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Syriac Christians to get first church in Istanbul

Prominent Syriac community leader, Kenan Altınışık (C) says the construction is set to begin as soon as suitable lands for the new church building are allotted.

Vercihan Ziflioğlu

Hürriyet Daily News

After years of tussling and hairsplitting, Turkey’s Syriac Christian community has secured approval from both the prime minister and the president for the construction of its first church in the Yeşilköy neighborhood on the European side of Istanbul.

“Half of our community lives in and around Yeşilköy. We rent churches for Sunday rites, but we can only start morning mass at 11:30, whereas we are supposed to finish our Sunday rites before 10:30 in accordance with our tradition,” Kenan Altınışık, a prominent Syriac community leader, told the Hürriyet Daily News via e-mail.

The church site will be allocated to the ancient community by the Istanbul Metropolitan Municipality, while construction expenses will be paid for by the Syriacs. An official from Istanbul Metropolitan Municipality, who wanted to remain anonymous, told Hürriyet Daily News that they are searching for a suitable location for the new church.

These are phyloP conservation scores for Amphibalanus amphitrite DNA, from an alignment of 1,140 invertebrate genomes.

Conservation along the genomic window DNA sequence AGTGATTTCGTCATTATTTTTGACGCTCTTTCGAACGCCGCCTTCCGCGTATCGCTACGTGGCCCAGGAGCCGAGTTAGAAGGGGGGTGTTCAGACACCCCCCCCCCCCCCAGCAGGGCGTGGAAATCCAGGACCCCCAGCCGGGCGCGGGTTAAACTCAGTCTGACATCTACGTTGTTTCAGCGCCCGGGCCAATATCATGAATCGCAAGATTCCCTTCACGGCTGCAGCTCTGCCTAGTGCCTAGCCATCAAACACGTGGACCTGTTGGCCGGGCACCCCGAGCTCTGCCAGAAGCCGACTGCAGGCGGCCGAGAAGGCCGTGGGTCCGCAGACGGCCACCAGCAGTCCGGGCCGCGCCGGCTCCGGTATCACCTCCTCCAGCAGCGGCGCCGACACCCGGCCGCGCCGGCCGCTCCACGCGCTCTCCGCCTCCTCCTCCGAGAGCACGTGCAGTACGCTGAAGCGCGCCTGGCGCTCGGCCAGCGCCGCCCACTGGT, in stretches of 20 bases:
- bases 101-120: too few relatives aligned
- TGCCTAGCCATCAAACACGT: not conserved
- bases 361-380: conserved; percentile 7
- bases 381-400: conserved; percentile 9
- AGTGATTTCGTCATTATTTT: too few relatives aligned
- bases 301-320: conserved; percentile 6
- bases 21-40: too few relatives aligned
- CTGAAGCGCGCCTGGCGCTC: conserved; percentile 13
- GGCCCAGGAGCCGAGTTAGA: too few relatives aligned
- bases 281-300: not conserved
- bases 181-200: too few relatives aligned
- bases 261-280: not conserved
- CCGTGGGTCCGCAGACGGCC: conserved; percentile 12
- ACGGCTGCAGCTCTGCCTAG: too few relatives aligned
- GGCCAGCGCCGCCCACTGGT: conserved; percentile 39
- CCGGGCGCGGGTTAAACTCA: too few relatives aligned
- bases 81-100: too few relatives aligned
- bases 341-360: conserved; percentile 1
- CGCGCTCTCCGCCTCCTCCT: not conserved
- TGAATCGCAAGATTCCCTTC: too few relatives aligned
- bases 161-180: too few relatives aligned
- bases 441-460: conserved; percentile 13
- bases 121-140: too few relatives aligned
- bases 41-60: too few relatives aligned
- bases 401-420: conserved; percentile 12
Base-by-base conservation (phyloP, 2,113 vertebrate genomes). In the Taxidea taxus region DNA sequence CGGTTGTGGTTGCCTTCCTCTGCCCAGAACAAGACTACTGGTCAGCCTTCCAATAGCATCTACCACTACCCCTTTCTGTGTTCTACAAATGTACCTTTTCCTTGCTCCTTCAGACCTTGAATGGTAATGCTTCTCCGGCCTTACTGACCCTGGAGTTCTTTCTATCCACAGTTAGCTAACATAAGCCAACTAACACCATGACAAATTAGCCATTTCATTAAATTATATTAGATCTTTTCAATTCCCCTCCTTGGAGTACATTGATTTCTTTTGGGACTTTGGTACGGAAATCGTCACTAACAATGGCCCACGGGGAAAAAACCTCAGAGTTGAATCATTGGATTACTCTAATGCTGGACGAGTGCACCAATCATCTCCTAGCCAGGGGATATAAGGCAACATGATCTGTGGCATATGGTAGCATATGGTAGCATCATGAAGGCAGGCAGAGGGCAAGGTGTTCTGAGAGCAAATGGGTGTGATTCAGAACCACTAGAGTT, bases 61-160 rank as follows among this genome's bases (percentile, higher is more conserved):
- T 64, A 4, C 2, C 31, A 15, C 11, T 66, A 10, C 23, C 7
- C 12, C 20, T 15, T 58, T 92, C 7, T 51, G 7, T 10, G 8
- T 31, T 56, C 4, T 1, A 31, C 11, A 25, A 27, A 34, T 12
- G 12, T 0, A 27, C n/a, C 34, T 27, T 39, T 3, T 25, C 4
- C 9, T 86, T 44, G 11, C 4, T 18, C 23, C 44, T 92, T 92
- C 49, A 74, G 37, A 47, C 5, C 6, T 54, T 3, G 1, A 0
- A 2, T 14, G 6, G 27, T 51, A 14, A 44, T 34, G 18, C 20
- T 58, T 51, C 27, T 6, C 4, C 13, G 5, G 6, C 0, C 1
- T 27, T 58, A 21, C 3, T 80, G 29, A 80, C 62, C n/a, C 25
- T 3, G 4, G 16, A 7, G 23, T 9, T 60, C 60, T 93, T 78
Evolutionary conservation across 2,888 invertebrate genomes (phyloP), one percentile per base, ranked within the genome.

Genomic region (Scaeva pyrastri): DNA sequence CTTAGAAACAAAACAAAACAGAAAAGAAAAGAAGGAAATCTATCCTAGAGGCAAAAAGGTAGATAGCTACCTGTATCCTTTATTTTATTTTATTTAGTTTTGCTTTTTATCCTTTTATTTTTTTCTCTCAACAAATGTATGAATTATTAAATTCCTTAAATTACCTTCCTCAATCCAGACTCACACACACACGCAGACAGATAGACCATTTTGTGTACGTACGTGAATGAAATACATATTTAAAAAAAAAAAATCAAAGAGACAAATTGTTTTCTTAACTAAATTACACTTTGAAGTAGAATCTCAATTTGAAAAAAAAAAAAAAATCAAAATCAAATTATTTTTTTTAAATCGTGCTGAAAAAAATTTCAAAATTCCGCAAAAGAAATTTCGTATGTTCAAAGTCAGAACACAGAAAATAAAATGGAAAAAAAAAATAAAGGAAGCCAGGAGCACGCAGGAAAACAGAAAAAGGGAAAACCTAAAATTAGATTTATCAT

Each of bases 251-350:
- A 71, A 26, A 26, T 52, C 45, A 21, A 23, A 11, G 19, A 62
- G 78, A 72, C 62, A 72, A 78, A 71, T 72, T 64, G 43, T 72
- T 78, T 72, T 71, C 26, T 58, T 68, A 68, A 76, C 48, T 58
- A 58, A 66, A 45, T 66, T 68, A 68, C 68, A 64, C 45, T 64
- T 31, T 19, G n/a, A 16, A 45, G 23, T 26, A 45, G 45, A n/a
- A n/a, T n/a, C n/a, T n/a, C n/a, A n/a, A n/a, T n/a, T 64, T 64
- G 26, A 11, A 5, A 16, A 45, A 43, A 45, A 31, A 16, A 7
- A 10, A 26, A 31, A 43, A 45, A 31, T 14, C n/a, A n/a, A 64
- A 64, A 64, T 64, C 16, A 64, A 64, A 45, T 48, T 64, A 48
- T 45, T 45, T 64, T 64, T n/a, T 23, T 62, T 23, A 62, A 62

The church architecture is planned to bear traces of the Syriac’s thousands-of-years-old culture, while the construction is set to begin as soon as suitable lands are allotted.

Community representatives held a series of talks with Prime Minister Recep Tayyip Erdoğan, President Abdullah Gül and EU Minister Egemen Bağış regarding their problems concerning the new church, including the allocation of land for its construction, Altınışık said.

“Afterward, we also met with the head of the Istanbul Metropolitan Construction Affairs Committee upon a directive issued by the Istanbul metropolitan mayor,” he said, adding they have no communication problems.

“We presented several files to the head of the construction affairs committee and he offered a few places, but they were not suitable for us,” said Altınışık, a businessman and head of the Syriac community’s Foundation for the Church of Mother Mary, which is located in the Tarlabaşı neighborhood in central Istanbul.

The community holds the title deed to the Church of Mother Mary and the metropolitan center that houses it, Altınışık said, adding that about 17,000 Syriacs live in Istanbul with scant numbers still living in the southeast as well.

A metropolitan center acts as a higher institution for an orthodox church. Many of Turkey’s Syriacs migrated to Europe during the mid-1980s, when there was political turmoil in the southeast.